Chaitra Anumula is our writing platform author and has so far written five books on the platform. You can read her latest book Retribution – Mauli Abheek – Book 5 here. Her other books can be read on the Juggernaut website and app. To know more about her click here.

To write – Almost all of us use words to express whatever we want to say, feel, record and keep track of. But to write with an intent to hold the reader’s attention is a gift only few have. More so if one is writing about subjects, that are off the beaten track, on subjects that talk about civilizations, histories and mythologies, of great personalities and so on.

Here are my 5 cents on how to approach stories on mythologies and the rules I follow while I write my story The Legend of Sita

Step 1: Read, Read, Read

First things first, to write anything of any impact, the writer must have read voraciously on the subject, not just important or famous authors, but books that beg to differ, that give a different dimension to the subject at hand. It is only through reading that the passion to write manifests itself. If writing is the consequence, then reading is the cause. It is the same with mythology. While attempting to write about mythology, it is important to have read a wide collection of scriptures which includes not only the popular Ramayana and Mahabharata, but other texts like Upanishads and Puranas etc.

While the Internet and Bookstores are flooded with a variety of books by famous researchers and intellectuals like philologist Max Muller, Eugene Burnouf etc., there are also books that are written by lesser known, sometimes relegated to anonymity, writers. These writers did not have fancy education at world class universities, but have studied the scriptures in the ancient Indian tradition of Guru Shishya Paramapara (Teacher-Student Traditions). It is strongly recommended that one must read these versions of the scriptures alongside the widely accepted versions, to look at disparities and misinterpretations.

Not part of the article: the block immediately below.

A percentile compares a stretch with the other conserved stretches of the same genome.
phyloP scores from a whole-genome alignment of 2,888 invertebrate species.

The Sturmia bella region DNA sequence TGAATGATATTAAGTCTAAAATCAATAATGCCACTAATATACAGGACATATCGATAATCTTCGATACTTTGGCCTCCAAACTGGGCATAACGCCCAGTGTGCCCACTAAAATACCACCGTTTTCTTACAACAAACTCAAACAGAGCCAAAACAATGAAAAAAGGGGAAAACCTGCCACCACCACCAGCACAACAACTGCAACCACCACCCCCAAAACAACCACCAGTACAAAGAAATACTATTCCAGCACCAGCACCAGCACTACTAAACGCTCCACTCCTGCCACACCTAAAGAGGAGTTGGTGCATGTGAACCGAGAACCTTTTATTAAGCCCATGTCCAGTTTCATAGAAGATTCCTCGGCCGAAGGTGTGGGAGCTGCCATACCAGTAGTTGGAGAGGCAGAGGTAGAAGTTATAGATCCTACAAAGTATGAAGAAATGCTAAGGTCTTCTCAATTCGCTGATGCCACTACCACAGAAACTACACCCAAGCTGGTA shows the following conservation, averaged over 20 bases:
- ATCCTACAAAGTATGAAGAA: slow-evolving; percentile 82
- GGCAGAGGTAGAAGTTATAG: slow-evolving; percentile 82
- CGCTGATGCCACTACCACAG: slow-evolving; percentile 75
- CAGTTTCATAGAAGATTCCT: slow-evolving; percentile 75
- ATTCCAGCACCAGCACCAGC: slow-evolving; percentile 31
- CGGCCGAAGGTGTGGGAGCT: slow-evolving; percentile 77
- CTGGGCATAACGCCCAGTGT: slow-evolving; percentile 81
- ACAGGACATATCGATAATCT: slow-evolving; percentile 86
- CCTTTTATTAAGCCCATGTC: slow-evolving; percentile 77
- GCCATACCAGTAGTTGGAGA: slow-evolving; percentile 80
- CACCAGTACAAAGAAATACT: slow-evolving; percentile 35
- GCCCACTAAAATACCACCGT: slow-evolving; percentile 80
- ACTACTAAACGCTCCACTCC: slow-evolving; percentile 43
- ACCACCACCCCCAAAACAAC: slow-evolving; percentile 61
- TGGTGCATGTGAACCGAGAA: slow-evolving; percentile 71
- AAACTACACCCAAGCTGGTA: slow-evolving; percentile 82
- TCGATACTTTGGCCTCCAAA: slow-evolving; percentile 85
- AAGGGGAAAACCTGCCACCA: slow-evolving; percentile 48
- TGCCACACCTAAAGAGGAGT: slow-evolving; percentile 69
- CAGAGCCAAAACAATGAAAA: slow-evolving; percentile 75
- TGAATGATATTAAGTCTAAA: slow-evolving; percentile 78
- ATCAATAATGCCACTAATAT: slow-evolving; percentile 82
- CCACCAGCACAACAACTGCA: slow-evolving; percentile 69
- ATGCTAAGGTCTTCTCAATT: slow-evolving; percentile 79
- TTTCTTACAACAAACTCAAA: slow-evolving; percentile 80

STEP 2: Know Your Readers

Secondly, it is wise to know who your target audience is, who your story or book is attempting to address. It is imperative that the author must tailors the story as per the audience it is being aimed at. Once you have identified your target audience, the writer must look at how the content can hold the attention of the readers. What is it that will entice the reader to push forward to the next page or the next para? This is where Step 1 comes in handy. Before writing anything, we have all been readers. If I as a reader find the content not worthy of a second or a third read, then chances are the target audience will not find it interesting too. The writer must place himself / herself in the shoes of the reader, while preparing the story. If the writer can’t read it, then no one else can.